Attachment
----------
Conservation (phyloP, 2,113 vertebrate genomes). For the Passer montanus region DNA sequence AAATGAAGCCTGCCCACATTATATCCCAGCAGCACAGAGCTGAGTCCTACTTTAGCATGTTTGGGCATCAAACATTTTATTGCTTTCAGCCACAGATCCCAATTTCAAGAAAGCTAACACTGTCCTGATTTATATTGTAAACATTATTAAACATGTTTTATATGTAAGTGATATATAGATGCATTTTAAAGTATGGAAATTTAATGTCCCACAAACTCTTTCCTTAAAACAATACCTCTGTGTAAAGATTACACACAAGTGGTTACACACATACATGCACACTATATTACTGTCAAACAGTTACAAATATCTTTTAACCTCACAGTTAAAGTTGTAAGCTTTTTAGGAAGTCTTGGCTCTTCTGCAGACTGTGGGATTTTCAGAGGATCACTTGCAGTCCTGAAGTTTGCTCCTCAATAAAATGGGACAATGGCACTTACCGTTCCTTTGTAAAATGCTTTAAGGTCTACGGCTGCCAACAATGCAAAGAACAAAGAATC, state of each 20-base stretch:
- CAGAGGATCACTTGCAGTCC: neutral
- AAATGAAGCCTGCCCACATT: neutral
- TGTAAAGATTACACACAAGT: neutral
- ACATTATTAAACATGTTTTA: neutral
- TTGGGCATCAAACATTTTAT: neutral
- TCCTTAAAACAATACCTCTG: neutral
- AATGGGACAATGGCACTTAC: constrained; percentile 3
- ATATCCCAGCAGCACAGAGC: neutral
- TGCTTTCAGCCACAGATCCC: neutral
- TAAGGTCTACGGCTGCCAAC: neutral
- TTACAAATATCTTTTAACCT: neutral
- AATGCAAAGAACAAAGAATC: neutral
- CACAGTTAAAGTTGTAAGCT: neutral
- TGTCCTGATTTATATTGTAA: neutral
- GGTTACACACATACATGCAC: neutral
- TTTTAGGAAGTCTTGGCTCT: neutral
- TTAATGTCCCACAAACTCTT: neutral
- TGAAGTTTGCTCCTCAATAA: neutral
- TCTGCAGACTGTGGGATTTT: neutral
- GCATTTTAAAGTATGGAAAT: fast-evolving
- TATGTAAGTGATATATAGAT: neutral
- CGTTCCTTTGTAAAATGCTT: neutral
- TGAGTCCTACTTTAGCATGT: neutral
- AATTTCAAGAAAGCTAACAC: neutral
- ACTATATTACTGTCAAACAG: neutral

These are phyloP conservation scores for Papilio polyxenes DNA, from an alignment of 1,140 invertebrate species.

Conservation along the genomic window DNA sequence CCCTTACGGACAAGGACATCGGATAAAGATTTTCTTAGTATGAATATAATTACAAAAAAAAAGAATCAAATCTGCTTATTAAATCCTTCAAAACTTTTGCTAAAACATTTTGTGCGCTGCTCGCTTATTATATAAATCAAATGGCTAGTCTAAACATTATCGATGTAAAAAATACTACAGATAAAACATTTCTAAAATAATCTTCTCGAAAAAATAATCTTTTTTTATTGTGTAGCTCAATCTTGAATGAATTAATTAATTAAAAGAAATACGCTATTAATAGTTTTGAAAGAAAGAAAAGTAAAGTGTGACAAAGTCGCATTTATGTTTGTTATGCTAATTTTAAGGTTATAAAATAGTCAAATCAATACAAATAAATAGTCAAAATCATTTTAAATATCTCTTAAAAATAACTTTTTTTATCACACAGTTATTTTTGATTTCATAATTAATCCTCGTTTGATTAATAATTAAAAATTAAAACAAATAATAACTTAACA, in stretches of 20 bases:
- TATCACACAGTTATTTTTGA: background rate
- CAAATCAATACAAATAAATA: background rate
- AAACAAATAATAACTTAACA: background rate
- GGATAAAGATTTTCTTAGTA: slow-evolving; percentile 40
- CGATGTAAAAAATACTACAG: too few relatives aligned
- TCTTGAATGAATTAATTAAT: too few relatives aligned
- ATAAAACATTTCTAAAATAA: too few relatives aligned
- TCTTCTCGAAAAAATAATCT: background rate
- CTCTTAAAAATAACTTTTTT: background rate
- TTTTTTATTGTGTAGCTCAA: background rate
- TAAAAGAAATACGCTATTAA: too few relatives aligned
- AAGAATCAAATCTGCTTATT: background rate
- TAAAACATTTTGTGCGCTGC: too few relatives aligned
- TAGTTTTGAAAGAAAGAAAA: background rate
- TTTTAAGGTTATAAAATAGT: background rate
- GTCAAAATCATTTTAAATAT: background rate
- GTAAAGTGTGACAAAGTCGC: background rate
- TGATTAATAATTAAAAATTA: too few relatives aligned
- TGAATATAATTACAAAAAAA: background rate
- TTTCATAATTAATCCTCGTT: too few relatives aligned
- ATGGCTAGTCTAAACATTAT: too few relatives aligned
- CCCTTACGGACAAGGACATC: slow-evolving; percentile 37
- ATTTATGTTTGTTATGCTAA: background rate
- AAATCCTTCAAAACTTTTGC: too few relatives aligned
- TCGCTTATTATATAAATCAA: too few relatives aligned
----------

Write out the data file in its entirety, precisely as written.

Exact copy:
Conservation (phyloP, 2,113 vertebrate genomes). For the Passer montanus region DNA sequence AAATGAAGCCTGCCCACATTATATCCCAGCAGCACAGAGCTGAGTCCTACTTTAGCATGTTTGGGCATCAAACATTTTATTGCTTTCAGCCACAGATCCCAATTTCAAGAAAGCTAACACTGTCCTGATTTATATTGTAAACATTATTAAACATGTTTTATATGTAAGTGATATATAGATGCATTTTAAAGTATGGAAATTTAATGTCCCACAAACTCTTTCCTTAAAACAATACCTCTGTGTAAAGATTACACACAAGTGGTTACACACATACATGCACACTATATTACTGTCAAACAGTTACAAATATCTTTTAACCTCACAGTTAAAGTTGTAAGCTTTTTAGGAAGTCTTGGCTCTTCTGCAGACTGTGGGATTTTCAGAGGATCACTTGCAGTCCTGAAGTTTGCTCCTCAATAAAATGGGACAATGGCACTTACCGTTCCTTTGTAAAATGCTTTAAGGTCTACGGCTGCCAACAATGCAAAGAACAAAGAATC, state of each 20-base stretch:
- CAGAGGATCACTTGCAGTCC: neutral
- AAATGAAGCCTGCCCACATT: neutral
- TGTAAAGATTACACACAAGT: neutral
- ACATTATTAAACATGTTTTA: neutral
- TTGGGCATCAAACATTTTAT: neutral
- TCCTTAAAACAATACCTCTG: neutral
- AATGGGACAATGGCACTTAC: constrained; percentile 3
- ATATCCCAGCAGCACAGAGC: neutral
- TGCTTTCAGCCACAGATCCC: neutral
- TAAGGTCTACGGCTGCCAAC: neutral
- TTACAAATATCTTTTAACCT: neutral
- AATGCAAAGAACAAAGAATC: neutral
- CACAGTTAAAGTTGTAAGCT: neutral
- TGTCCTGATTTATATTGTAA: neutral
- GGTTACACACATACATGCAC: neutral
- TTTTAGGAAGTCTTGGCTCT: neutral
- TTAATGTCCCACAAACTCTT: neutral
- TGAAGTTTGCTCCTCAATAA: neutral
- TCTGCAGACTGTGGGATTTT: neutral
- GCATTTTAAAGTATGGAAAT: fast-evolving
- TATGTAAGTGATATATAGAT: neutral
- CGTTCCTTTGTAAAATGCTT: neutral
- TGAGTCCTACTTTAGCATGT: neutral
- AATTTCAAGAAAGCTAACAC: neutral
- ACTATATTACTGTCAAACAG: neutral

These are phyloP conservation scores for Papilio polyxenes DNA, from an alignment of 1,140 invertebrate species.

Conservation along the genomic window DNA sequence CCCTTACGGACAAGGACATCGGATAAAGATTTTCTTAGTATGAATATAATTACAAAAAAAAAGAATCAAATCTGCTTATTAAATCCTTCAAAACTTTTGCTAAAACATTTTGTGCGCTGCTCGCTTATTATATAAATCAAATGGCTAGTCTAAACATTATCGATGTAAAAAATACTACAGATAAAACATTTCTAAAATAATCTTCTCGAAAAAATAATCTTTTTTTATTGTGTAGCTCAATCTTGAATGAATTAATTAATTAAAAGAAATACGCTATTAATAGTTTTGAAAGAAAGAAAAGTAAAGTGTGACAAAGTCGCATTTATGTTTGTTATGCTAATTTTAAGGTTATAAAATAGTCAAATCAATACAAATAAATAGTCAAAATCATTTTAAATATCTCTTAAAAATAACTTTTTTTATCACACAGTTATTTTTGATTTCATAATTAATCCTCGTTTGATTAATAATTAAAAATTAAAACAAATAATAACTTAACA, in stretches of 20 bases:
- TATCACACAGTTATTTTTGA: background rate
- CAAATCAATACAAATAAATA: background rate
- AAACAAATAATAACTTAACA: background rate
- GGATAAAGATTTTCTTAGTA: slow-evolving; percentile 40
- CGATGTAAAAAATACTACAG: too few relatives aligned
- TCTTGAATGAATTAATTAAT: too few relatives aligned
- ATAAAACATTTCTAAAATAA: too few relatives aligned
- TCTTCTCGAAAAAATAATCT: background rate
- CTCTTAAAAATAACTTTTTT: background rate
- TTTTTTATTGTGTAGCTCAA: background rate
- TAAAAGAAATACGCTATTAA: too few relatives aligned
- AAGAATCAAATCTGCTTATT: background rate
- TAAAACATTTTGTGCGCTGC: too few relatives aligned
- TAGTTTTGAAAGAAAGAAAA: background rate
- TTTTAAGGTTATAAAATAGT: background rate
- GTCAAAATCATTTTAAATAT: background rate
- GTAAAGTGTGACAAAGTCGC: background rate
- TGATTAATAATTAAAAATTA: too few relatives aligned
- TGAATATAATTACAAAAAAA: background rate
- TTTCATAATTAATCCTCGTT: too few relatives aligned
- ATGGCTAGTCTAAACATTAT: too few relatives aligned
- CCCTTACGGACAAGGACATC: slow-evolving; percentile 37
- ATTTATGTTTGTTATGCTAA: background rate
- AAATCCTTCAAAACTTTTGC: too few relatives aligned
- TCGCTTATTATATAAATCAA: too few relatives aligned